W3C home > Mailing lists > Public > www-html@w3.org > March 1999

(unknown charset) Re: XHTML

From: (unknown charset) Frank Boumphrey <bckman@ix.netcom.com>
Date: Tue, 16 Mar 1999 17:16:48 -0500
Message-ID: <000c01be6ffa$b38fb780$17addccf@ix.netcom.com>
To: (unknown charset) <www-html@w3.org>, "George Woolley" <george@metaart.org>
I'm not sure what Dan said, I wasn't at the talk, but one think is clear,
and should be clear from readingthe note, and that is that XHTML should be
no more difficult to write than HTML

1. The elements are almost identical
2. The Attributes for the elements are also almost identical. The only
attribute that HAVE to be included are those that HAVE to be included in
HTML (e.g. alt and src attributes of the img tag)

The major differences are spelt out in the draft, but can be summarized as

1. The Public identifier is different
2. There should be a namespace reference on the html element
3. ALL attributes must be given values values and the values must be quoted.
4. ALL tags and attributes must be lower case.
5. Empty elements such as <br> and <img> must take the xml form of <br/> and
<img/>. For down level interoperability it is recommended that the be a
space before the forward slash i.e. <br />
6. All elements must have a closing tag ie
<p> Some text


<p>Some text</p>

7. The <head> and <body> tags cannot be ommited.

8. The <title> element is compulsory (as it is in HTML 4.0) and it also must
be the first element in the <head> element.

This ease of entry for those who want it
>is a major social value of HTML as it currently exists.

As an educator I will assert that XHTML is as easy, if not easier to learn
than HTML!

The main bugaboo as far as I am concerned is the requirement for lower case.
I was an upper case guy myself, but recently I have been using lower case,
and although I won't admit to liking it I am not seriously inconvienienced.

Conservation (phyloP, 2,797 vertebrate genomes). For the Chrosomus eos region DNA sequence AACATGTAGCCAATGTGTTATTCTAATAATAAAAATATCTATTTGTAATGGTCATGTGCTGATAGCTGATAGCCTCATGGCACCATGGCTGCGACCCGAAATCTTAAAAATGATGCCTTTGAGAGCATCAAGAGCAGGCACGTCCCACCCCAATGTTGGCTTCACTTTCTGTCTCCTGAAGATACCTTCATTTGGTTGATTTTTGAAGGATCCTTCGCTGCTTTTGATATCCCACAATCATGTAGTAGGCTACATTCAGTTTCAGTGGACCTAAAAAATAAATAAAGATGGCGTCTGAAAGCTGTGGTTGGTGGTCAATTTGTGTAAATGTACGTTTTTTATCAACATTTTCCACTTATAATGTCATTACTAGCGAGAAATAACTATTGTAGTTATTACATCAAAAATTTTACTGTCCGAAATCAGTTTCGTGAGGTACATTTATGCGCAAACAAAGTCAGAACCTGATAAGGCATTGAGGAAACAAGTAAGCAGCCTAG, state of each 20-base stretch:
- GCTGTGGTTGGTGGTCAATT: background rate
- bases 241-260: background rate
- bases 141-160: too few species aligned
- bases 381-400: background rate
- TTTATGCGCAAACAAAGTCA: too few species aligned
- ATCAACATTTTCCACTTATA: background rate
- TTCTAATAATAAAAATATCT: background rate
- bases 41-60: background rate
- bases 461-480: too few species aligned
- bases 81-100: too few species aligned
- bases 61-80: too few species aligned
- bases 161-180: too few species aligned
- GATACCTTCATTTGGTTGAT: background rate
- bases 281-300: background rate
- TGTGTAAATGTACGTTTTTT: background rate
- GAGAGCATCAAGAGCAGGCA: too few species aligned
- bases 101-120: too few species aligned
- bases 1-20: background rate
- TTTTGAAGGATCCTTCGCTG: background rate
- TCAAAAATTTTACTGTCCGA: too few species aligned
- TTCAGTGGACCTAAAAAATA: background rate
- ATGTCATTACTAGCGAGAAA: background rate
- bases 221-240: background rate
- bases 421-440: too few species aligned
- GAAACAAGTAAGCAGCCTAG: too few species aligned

Without giving anything away I think I can say that the WG had to make a
decision on the case issue, and it was made. As someone said "Case is
religion, there are going to be screams whatever we do!". I would reiterate
that mixed case is NOT an option in XML based languages.

Frank Boumphrey (Speaking for myself and not the W3C)

----- Original Message -----
From: George Woolley <george@metaart.org>
To: <www-html@w3.org>
Sent: Tuesday, March 16, 1999 3:31 PM
Subject: Re: XHTML

>???? the basics of HTML
>(sufficient to create an information oriented site),
>can be taught in less than an hour.
>There's not a lot of clutter
>and contrast can be used to increase clarity.
>And there is no need to buy a special editor to get started.
>This ease of entry for those who want it
>is a major social value of HTML as it currently exists.
>XHTML 1.0 as specified significantly undermines
>the ease of learning and reading HTML.
>We'll have a lot more tags in our code
>and a lot less possibility of contrasts.
>I was at the talk by Daniel Austin
>(that Dan Meriwether referred to)
>where he told us of the requirement
>for including every attribute in an element.
>If he is correct, HTML code would (in my opinion)
>become a sort of Dilbert like sick joke.
>Some people don't get why anybody cares.
>Indeed, at the same talk Daniel Austin said
>that we should think of HTML
>as having a similar role to PostScript.
>And since most of us don't expect PostScript
>to be easily readable,
>we should not expect HTML to be either.
>Silly me, I thought HTML purported to be
>a mark up language for humans (among other things).
>Why am I concerned?
>Because a major social value of HTML
>is in the process of being destroyed.
>1) Could someone let Daniel Austin know
>   that his talk has been referred to here twice now?
>   Or alternatively, could someone send me
>   his e-mail address so I can let him know?
>2) Could someone from W3C
>   comment on whether they are committed
>   to the social value referred to above?
>3) Does anyone know of a specification
>   (actual or under consideration)
>   that involves anything like the proliferation of attributes
>   that Daniel Austin talked about?
>>At 17:29 15/03/99 -0500, Dan Meriwether wrote:
>>>For the sake of readability, by humans, let the XHTML elements be all
>>There are text editors that can present markup in an highlightned way,
>>usually using a different color.
>>>It is also somewhat bizarre to specify that the attribute values must
>>>be in lower case. What about SRC and HREF attributes? Are you saying that
>>>my entire directory structure now needs to be in lower case?
>>No. this applies to attribute values that are case insensitive in SGML
>>and not to those those that are case sensitive.
>>In SGMLish HTML you can have Align="Center" but in XHTML
>>it must be align="center"
>>URIs are case sensitive, so is the alt attribute of <img> etc. and
>>they may have mixed case. BUT they also have different meaning when
>>they differ only by case.
>>>Recently Daniel Austin mentioned, quite strenuously, that very element
>>>must have every attribute available to it declared within it. In other
>>>words, when I specify a <TABLE> all 9 attributes must be present,...
>>I think that this is not true.
>>Nir Dagan
>>"There is nothing quite so practical as a good theory."
>>-- A. Einstein
Received on Tuesday, 16 March 1999 17:17:52 UTC

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